— "Guitar Hero" isn't selling music, it's selling fantasy. By placing a plastic guitar in your hand and offering a set list of rock anthems, "Guitar Hero" temporarily transforms you into a stage-commanding idol.
This affordable make-believe has caught fire on almost every console imaginable, and now Activision hopes it can turn the Nintendo DS into a vessel for rock n' roll dreams. But without the actual guitar as a conduit, "Guitar Hero: On Tour" is the equivalent of a cover band.
In lieu of the guitar controller, "Guitar Hero: On Tour" ships with a four-button grip that snaps into the Game Boy Advance cartridge slot on the bottom half of the DS. You cup your hand under the DS, slip your palm through a strap and then press the colored buttons in a similar fashion to the frets at the top of a guitar. While pressing colored buttons that correspond to on-screen notes, you "strum" the bottom screen of the DS with a guitar-pick-like stylus that also comes in the box. To use the whammy bar, just rub back and forth while still touching the screen. To utilize star power, a score multiplier earned by hitting perfect riffs, you must make noise into the DS microphone.
Does it work? Technically, yes. But there are a literal handful of drawbacks that keep "On Tour" from truly wowing. Although the strap is adjustable for comfort, using the buttons aren’t terribly comfortable for an extended gaming session — especially if you play "On Tour" either sitting on the couch or lying in bed.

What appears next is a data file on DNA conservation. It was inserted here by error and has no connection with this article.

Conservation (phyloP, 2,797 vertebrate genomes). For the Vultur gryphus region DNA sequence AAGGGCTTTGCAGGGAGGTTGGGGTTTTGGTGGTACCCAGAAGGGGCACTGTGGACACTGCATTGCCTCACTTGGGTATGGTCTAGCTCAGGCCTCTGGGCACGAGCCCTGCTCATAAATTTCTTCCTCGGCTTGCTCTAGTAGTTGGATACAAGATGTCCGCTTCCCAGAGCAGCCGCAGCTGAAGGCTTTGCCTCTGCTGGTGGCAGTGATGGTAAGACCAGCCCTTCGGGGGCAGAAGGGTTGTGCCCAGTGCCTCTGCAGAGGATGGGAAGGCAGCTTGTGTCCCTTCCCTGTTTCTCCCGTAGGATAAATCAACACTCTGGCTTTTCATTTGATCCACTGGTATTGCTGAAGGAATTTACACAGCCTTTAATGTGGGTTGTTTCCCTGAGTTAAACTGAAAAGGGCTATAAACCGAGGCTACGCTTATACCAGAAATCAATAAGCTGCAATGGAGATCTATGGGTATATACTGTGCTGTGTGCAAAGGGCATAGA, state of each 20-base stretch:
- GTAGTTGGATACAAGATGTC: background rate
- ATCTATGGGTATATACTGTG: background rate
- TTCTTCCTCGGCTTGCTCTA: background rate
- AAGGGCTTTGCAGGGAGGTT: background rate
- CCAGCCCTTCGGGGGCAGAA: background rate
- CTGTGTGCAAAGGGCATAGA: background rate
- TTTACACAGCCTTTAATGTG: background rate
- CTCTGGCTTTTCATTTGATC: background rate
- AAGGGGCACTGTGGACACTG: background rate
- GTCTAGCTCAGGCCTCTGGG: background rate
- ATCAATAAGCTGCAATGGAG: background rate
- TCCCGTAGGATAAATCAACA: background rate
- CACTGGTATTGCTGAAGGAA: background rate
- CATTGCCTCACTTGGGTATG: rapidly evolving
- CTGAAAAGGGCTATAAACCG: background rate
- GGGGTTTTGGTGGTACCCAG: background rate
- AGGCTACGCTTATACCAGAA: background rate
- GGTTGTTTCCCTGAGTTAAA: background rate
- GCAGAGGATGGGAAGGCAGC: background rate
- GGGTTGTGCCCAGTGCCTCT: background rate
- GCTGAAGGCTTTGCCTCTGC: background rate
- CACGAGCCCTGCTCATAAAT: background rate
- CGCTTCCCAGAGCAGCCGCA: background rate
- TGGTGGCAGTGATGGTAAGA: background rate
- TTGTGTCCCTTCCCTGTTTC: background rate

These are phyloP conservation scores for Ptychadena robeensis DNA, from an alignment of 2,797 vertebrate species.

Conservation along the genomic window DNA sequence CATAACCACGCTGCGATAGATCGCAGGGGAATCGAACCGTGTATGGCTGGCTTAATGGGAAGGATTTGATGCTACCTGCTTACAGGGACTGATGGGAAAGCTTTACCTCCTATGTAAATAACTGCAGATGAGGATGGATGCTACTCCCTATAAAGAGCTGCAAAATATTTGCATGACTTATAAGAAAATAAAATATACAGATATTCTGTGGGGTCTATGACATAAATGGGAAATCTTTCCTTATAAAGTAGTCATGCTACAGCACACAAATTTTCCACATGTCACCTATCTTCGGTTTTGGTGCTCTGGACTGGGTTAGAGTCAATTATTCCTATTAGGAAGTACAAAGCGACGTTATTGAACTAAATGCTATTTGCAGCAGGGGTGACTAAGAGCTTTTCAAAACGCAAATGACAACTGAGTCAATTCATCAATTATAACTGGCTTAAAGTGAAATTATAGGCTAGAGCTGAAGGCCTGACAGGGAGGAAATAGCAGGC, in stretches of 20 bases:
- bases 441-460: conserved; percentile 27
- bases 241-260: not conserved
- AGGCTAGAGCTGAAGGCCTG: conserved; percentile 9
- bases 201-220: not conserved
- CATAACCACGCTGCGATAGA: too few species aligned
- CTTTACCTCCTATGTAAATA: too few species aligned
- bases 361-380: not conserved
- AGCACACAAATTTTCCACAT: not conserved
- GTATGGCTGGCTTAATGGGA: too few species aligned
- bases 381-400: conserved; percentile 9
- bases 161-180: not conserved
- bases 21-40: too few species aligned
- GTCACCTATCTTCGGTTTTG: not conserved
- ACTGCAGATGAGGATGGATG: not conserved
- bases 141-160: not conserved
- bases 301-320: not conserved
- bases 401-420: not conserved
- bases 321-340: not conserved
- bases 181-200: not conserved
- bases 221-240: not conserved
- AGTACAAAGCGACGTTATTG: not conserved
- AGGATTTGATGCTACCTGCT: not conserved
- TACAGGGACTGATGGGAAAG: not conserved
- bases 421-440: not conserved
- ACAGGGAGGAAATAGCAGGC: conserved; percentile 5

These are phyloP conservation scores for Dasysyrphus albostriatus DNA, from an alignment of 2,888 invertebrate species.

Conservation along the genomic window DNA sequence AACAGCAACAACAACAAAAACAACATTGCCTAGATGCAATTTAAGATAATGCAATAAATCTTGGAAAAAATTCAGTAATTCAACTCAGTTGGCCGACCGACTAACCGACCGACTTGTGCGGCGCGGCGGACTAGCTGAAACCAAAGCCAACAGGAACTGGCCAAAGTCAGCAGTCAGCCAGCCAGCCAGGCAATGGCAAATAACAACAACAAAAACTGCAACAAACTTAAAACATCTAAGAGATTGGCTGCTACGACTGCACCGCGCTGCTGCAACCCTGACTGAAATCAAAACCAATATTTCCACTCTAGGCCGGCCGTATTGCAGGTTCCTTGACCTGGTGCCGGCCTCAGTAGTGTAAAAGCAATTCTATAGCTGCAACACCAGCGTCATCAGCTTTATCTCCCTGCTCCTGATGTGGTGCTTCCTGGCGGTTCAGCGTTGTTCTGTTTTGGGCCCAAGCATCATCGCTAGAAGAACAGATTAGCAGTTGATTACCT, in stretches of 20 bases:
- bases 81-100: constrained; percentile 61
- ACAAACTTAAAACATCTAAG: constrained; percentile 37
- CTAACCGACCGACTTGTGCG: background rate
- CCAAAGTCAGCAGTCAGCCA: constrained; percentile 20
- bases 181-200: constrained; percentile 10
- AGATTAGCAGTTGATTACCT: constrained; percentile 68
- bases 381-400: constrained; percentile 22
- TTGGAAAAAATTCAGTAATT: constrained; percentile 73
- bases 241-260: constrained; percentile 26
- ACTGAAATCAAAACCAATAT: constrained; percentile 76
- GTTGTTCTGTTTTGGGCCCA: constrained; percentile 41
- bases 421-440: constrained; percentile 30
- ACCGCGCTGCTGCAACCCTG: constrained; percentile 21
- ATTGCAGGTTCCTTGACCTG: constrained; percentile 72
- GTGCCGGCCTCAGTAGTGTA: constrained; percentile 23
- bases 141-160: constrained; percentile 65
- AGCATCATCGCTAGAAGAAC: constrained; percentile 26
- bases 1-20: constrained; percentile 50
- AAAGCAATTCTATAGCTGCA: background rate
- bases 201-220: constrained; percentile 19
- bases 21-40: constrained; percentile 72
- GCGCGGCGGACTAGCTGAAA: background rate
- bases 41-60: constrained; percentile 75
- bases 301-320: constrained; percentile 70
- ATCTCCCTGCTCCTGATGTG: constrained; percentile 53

The game is actually better suited for standing up, which leads you to wonder why you don't just play the real-deal "Guitar Hero" on a console, particularly because the "Guitar Hero" guitar controllers are incredibly comfortable — more so than the guitar that shipped with "Guitar Hero" rival, "Rock Band." Without the fifth fret, good players will breeze through "Guitar Hero: On Tour" in record time, too.
Although the songs included in "Guitar Hero: On Tour" sound good coming out of the DS speakers, there are just too few of them. With only 25 songs and no means of downloading more, you will see and hear everything from "On Tour" sooner than expected. (Of course, a potential hand cramp could add some longevity to the game as you put it down and rest.)
The set list for "On Tour" veers wildly, sometimes offering a great guitar-driven song like Twisted Sister's classic "We're Not Gonna Take It" and "Black Magic Woman" by Santana, but also grabbing at radio-friendly hits to cater to the assumed younger audience for the DS. There is nothing heroic about playing a Stray Cats or Smashmouth tune.
"Guitar Hero: On Tour" offers a two-player duel mode, pitting gamers against each other in competitive guitar riffs. As you tear through songs, you toss power-ups back and forth to thwart the other player's note streak. For example, you can set your opponent's guitar on fire, forcing them to blow into the DS microphone to put out the flames.
If cooperative play is more amenable to your tastes, you can also jam with a friend through the game's entire catalog. The multiplayer stuff is quite easy to set up and if the guitar grip had been more comfortable, this would have been a winning feature as this wave of music games — "Guitar Hero" and "Rock Band" — are always more fun with a crowd.
Vicarious Visions is an accomplished DS developer, and it shows in the look and atmosphere of "On Tour." The game is a very accurate visual facsimile of the console game, right down to good-looking in-game guitarists and backdrops for your various gigs.
But a reasonable facsimile is just not enough here, especially when "On Tour" costs $20 more than the average DS game and just isn’t comfortable enough to play in anything but short bursts.
If you already have "Guitar Hero" for a console, you are better off downloading additional songs for it or looking into the new Aerosmith edition of "Guitar Hero.” And if you are completely new to "Guitar Hero," pay the extra for the real deal on one of the consoles. Just like in rock 'n roll, authenticity matters.